Bulker Chartered by Cargill Lightly Damaged by Likely Black Sea Mine
Media reports from Ukraine are saying that a bulker departing the port of Pivdennyi (Yuzhne) reported an explosion that was likely caused by a floating mine. While the vessel is reported to be lightly damaged and proceeding under its own power, it came as efforts were underway to introduce a new war risk insurance program to encourage more ships to undertake grain exports from Ukraine and Russia also reported that it has commenced grain exports.
According to unnamed Ukrainian officials and security consultants who spoke with Reuters and Bloomberg, the vessel is believed to be the Georgia S, a 75,000 dwt bulker registered in Liberia. The reports are that the vessel, which is managed by Sea Gate Navigation of Greece, is operating under charter to Cargill. The vessel is reported to be loaded with a cargo of wheat.
The last AIS signal from the vessel on the evening of November 17 shows her off the Romanian coast, although some reports were that she was heading to Constanta, Romania for an inspection. She was following the standard practice of limiting her AIS signals while she was in Ukrainian waters and not declaring destinations on AIS. She was shown heading to the Bosporus, where she was due on November 18.
This latest incident came as one of Ukraine's deputy ministers, Yuriy Vaskov highlighted to the news agency Interfax-Ukraine the continuing volumes on Ukraine’s Black Sea shipping corridor. They reported that it has now surpassed 150 ships that have made the transit. A total of 3.2 million tons of grain has been exported since August and an additional 1.2 million tons of other material.
Ukraine reported that 30 more ships were currently loading in its Black Sea ports with 22 ships that would be carrying more than 700,000 tons of grain. The eight additional vessels were reported to be loading other cargo.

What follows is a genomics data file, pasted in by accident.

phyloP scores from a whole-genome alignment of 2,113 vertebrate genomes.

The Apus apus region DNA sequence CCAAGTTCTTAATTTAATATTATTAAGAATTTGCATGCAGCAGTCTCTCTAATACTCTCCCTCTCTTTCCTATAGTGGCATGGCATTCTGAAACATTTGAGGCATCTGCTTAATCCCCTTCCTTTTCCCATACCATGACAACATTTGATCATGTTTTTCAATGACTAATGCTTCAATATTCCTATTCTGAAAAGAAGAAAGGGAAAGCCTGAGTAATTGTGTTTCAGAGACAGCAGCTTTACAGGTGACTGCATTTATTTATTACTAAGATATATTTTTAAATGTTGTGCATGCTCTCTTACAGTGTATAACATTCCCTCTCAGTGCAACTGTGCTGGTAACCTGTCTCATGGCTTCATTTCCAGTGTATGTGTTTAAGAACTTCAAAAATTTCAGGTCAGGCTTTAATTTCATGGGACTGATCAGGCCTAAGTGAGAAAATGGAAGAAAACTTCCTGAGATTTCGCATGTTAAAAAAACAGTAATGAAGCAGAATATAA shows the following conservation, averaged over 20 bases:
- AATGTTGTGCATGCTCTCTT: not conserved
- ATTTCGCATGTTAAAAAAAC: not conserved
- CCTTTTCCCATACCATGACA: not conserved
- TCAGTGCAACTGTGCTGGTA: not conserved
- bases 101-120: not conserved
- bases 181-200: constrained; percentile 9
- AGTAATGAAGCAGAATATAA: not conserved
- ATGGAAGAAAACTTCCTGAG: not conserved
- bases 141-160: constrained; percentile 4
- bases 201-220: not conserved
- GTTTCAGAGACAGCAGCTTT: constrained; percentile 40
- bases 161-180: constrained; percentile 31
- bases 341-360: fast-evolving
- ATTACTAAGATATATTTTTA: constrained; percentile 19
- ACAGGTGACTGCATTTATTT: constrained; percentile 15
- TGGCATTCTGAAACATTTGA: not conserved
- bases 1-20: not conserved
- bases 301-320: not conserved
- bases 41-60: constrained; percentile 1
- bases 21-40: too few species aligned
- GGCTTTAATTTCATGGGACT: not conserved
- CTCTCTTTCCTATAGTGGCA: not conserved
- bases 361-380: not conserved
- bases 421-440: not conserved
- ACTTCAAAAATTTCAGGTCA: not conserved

Insurance broker Marsh said on Wednesday that it was launching a new facility to provide affordable insurance to support the grain exports from Ukraine’s Black Sea ports. It was previously reported that the UK’s Prime Minister Rishi Sunak had helped to broker the new program. Marsh had provided a similar service starting in July 2022 to support the Black Sea Grain Initiative set up by the United Nations.
Marsh said the new effort was being underwritten by insurers based at Lloyd’s of London and it was developed in coordination with Ukrainian financial institutions and banks. They said it would be providing up to $50 million in hull and separate protection & indemnity war risk insurance. The Ukrainian institutions will be issuing standby letters of credit confirmed by DZ Bank.
The goal was to offset some of the concerns that emerged in the market after another bulker docked in Ukraine was stuck last week by a likely errant Russian missile. The UK Defense Ministry believed the Russian pilot was attempting to target a Ukrainian radar signal but that the missile instead locked on the vessel’s transmissions. Risk insurance costs reportedly tripled after the prior attack, but it is unclear how the markets would respond to today’s incident.
While Ukraine continues to move aggressively to maintain its grain exports, Russia’s Agricultural Minister Dmitry Patrushev announced that they have also begun exports. He wrote on Telegram that Russia was fulfilling the promise of Vladimir Putin and two vessels had departed each carrying 25,000 tons of free grain. He said these ships were heading to Somalia and Burkina Faso and that other ships would be following.